This week: Cargill’s Truke Smoor explains the motivation and science behind the company’s newly announced 2030 water targets. And Mariko Thorbecke from Quantis on why ever-more food producers are working with nature to develop regenerative agriculture programmes.


Plus: UN FAO identifies the countries likely to experience food security post pandemic; the $10tn potential green economy rebound, says WEF; new nature-related financial reporting taskforce; and, how better air conditioning standards can help counter climate change according to UNEP and IEA, in the news digest.


Host: Ian Welsh



Sarah Carpenter, manager for business and human rights at Assent Compliance, explains to Ian Welsh why proper engagement means listening to suppliers. She outlines some methods to counter the challenges reaching out beyond tier one suppliers, and how to ensure training is anchored within a wider programme of engagement that is relevant while also respecting the diversity of supply chains.


Assent Compliance was a sponsor of the recent Innovation Forum ethical trade and human rights event.

This week: Franco Costantini, managing director of Control Union UK, on the growth of regenerative agriculture and how food producers are switching to more holistic farming techniques, encouraging greater soil organic matter, biodiversity and carbon dioxide sequestration.

Plus: how the Loop platform is helping consumers cut single-use plastic footprints with Tesco in the UK; Coca-Cola European Partners backing for better PET recycling; methane emissions spike; and, the importance of indigenous peoples’ knowledge and skills.

Host: Ian Welsh   

Listeners interested in the new Control Union project can find more information here.


Stephanie Westhelle, development manager for sustainability and partnerships at Fairtrade America argues that it’s hard to see how cocoa supply chains can be viable in the long term if farmers are compensated by less than $1 a day in a sector worth over $150bn a year.

She discusses how poverty, gender inequality and child labour risks can be tackled, and why these are closely linked to the deforestation associated with the cocoa sector in west Africa. Beyond simple farm economics, consumer pressures and the industry taking a more holistic view of cocoa “supply communities” are required, she says, to enhance the sector long-term. With Ian Welsh.  


This week: Sarah Carpenter, manager for business and human rights at Assent Compliance, on how to tackle the challenges of taking supplier training to scale, and how to develop effective codes of conduct.

Plus, in the news digest: deforestation rates increased during pandemic, says Rainforest Action Network; Look Behind the Label takes Boohoo to task on UK supply chain modern slavery; and could spreading rock dust on crop land be an effective tool to counter climate change?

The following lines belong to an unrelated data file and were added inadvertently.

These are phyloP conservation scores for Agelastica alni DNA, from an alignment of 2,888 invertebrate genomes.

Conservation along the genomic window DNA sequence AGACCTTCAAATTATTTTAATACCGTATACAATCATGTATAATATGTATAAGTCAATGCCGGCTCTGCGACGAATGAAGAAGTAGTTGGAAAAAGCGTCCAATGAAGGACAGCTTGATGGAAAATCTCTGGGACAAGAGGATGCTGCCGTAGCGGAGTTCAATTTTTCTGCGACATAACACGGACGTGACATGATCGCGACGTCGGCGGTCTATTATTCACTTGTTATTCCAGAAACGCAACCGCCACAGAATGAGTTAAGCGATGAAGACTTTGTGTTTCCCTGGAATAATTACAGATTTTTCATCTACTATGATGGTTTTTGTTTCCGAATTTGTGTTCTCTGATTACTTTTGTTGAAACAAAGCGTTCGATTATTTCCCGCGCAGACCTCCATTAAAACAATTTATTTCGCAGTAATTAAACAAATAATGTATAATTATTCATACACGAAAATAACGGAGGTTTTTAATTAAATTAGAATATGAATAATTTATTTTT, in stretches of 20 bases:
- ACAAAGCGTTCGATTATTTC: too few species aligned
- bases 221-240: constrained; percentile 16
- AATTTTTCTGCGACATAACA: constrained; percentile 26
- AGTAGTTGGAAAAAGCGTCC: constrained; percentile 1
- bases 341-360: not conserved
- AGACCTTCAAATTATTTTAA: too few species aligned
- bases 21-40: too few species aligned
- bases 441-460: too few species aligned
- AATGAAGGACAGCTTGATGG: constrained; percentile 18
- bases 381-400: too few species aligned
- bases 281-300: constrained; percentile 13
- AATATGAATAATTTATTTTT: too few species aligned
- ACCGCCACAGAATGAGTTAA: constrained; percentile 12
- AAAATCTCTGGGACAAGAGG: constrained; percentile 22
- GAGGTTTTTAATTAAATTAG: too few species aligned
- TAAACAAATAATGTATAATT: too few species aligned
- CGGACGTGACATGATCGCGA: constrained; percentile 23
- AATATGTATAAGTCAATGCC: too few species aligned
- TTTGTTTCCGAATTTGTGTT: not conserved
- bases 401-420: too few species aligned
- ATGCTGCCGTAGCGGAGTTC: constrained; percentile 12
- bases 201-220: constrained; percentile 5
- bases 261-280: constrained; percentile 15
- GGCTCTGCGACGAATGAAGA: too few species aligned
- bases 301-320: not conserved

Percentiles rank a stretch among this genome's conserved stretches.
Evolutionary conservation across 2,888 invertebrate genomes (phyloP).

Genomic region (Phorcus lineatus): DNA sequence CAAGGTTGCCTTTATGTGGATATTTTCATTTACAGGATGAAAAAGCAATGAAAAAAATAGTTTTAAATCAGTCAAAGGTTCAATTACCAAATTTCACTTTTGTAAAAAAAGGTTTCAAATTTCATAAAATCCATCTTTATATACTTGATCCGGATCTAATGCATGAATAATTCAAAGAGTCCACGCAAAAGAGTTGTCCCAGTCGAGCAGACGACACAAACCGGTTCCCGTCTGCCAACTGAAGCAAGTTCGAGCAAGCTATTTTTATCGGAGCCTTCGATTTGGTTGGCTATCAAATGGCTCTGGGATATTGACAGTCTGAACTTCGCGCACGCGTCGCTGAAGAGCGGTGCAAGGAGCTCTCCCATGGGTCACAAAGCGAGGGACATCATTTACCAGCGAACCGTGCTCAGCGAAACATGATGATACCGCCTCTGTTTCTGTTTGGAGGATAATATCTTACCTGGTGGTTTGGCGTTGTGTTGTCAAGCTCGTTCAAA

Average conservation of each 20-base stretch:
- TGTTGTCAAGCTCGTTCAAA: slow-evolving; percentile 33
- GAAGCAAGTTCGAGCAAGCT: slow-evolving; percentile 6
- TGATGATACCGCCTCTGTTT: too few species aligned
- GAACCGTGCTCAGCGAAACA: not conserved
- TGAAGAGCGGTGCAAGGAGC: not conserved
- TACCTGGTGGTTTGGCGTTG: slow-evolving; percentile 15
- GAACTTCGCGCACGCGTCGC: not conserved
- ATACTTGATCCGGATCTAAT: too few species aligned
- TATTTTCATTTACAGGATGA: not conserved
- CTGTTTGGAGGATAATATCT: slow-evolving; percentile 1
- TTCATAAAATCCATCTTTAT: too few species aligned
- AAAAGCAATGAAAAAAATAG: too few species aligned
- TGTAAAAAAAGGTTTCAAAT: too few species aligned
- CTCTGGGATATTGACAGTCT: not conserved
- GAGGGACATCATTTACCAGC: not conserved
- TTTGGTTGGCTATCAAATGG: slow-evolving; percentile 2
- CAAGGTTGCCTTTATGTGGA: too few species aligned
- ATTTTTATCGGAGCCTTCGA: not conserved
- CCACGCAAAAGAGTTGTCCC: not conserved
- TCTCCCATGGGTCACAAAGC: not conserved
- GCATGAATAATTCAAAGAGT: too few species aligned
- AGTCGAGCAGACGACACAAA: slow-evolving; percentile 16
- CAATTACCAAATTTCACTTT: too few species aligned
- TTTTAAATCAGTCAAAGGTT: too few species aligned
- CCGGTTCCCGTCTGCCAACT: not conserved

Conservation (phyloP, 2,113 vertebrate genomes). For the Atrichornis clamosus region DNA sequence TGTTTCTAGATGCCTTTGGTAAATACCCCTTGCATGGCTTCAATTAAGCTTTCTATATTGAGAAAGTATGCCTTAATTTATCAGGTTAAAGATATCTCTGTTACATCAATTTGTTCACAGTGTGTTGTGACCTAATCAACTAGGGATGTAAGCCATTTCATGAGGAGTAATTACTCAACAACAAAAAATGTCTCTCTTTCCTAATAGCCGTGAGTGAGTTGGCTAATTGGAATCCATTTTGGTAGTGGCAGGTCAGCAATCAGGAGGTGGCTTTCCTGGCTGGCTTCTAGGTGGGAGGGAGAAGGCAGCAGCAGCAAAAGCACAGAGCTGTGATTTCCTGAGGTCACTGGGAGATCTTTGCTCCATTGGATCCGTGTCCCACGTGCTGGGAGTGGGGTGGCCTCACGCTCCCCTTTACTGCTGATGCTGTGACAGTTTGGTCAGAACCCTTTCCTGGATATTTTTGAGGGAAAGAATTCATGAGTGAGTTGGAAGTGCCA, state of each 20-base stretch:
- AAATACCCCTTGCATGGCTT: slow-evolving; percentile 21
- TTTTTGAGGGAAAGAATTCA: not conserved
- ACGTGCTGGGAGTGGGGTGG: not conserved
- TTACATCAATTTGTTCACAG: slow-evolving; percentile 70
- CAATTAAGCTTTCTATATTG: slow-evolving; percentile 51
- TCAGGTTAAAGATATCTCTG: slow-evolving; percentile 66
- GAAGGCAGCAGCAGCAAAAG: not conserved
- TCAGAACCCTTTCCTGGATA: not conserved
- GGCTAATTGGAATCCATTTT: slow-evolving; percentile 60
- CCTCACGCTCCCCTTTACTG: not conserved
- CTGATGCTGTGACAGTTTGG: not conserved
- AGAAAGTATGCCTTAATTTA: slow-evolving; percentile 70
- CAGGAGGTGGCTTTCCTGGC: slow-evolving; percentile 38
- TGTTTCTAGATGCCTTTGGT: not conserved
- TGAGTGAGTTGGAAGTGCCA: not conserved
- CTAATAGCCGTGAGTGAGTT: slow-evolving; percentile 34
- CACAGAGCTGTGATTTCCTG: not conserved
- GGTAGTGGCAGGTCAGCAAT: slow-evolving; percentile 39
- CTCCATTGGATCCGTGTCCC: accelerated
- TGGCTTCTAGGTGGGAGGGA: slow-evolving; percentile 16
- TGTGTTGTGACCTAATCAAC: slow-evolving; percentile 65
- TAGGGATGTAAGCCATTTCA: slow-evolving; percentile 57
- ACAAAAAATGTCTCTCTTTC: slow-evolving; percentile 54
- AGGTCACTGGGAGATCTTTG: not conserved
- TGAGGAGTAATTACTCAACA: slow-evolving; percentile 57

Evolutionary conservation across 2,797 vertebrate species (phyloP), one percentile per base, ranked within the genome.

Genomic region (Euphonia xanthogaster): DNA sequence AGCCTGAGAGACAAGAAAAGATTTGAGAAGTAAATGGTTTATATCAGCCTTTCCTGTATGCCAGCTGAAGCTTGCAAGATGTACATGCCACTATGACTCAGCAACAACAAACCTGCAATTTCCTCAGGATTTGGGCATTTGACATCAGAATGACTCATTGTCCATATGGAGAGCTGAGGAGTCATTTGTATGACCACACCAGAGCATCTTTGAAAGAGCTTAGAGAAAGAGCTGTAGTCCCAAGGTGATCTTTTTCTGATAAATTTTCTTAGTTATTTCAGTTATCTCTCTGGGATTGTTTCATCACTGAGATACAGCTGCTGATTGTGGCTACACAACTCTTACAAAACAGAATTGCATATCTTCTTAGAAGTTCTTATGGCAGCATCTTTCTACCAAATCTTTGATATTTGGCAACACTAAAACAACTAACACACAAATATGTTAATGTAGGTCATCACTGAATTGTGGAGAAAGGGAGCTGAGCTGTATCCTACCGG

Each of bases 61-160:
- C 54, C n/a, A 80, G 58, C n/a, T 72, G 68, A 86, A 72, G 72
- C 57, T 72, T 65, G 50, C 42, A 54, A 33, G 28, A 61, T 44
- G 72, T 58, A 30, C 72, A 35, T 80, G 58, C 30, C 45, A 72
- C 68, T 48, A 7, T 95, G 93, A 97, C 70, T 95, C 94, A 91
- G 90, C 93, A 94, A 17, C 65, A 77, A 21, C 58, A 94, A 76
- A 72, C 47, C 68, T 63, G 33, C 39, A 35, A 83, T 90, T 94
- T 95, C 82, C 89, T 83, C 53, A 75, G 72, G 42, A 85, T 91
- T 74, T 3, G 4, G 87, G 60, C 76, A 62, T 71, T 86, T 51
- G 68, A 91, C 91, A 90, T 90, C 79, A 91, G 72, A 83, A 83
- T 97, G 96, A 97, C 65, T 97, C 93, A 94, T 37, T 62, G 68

Host: Ian Welsh 

Ryan Lynch, practice director, sustainability, at BSI talks with Innovation Forum’s Ian Welsh about what food sector companies can do to drive action on climate change.

They discuss the policy and regulation that can help, skills that companies need to develop and how to tackle existing constraints preventing adoption and scale. As Lynch comments, the one thing to note regarding these big challenges is that there is no one solution, and that a holistic approach is what’s required.

 BSI was a sponsor of the recent Innovation Forum future of food conference series.


In this hour-long session, co-hosted with the Accountability Framework initiative, hear on-the-ground insight from commodity producers – palm oil in Ghana and cocoa in Cameroon – about how the pandemic is impacting their supply chain sustainability efforts and what they are doing to stay on track with their commitments.


  • Samuel Avaala, general manager, Benso Oil Palm Plantation
  • Roland Besong, sustainability director, TELCAR Cocoa
  • Akiva Fishman, manager, forests, WWF

 Hosted by Ian Welsh, Innovation Forum

This week: Stephanie Westhelle, development manager for sustainability and partnerships, Fairtrade America, on challenges for developing farmer incomes in the cocoa sector to ensure long-term producer community viability.

Plus: UN Global Compact reveals big sustainable development goals shortfall; soy sector reaffirms commitment to protect Brazil’s Cerrado; Rainforest Alliance certification shakeup; renewable energy sector labour rights processes lacking essential policies; and human rights defender Andy Hall’s acquittal upheld in Thailand, in the news digest.

Hosted by Ian Welsh

Charlotte Bande, food sector and climate strategy lead at Quantis, talks with Ian Welsh about best practice in the food sector for reducing environmental impacts in operations and supply chains.

They discuss the key points that companies should consider when identifying the commodities that are driving impacts and when engaging suppliers. Bande argues that a central danger is getting stuck in “data traps” – and that there is no point in having perfect data accounting if the actions to back that up are not also in place.

Quantis was a sponsor of the recent Innovation Forum conference series on the future of food.    

Felicitas Weber, Know the Chain project director at the Business and Human Rights Resource Centre, outlines to Ian Welsh the results of the new Know the Chain benchmarking of technology sector companies.

They discuss the specific risks that ICT companies should be aware of, and geographical concerns – Malaysia, China, the Philippines and Thailand are countries that Weber highlights. Debt bondage, recruitment fees, long working hours, exploitation of migrant workers and other vulnerable groups, and a lack of grievance mechanisms and freedom of association are all too common in the sector.

The new Know the Chain benchmark report is available here.

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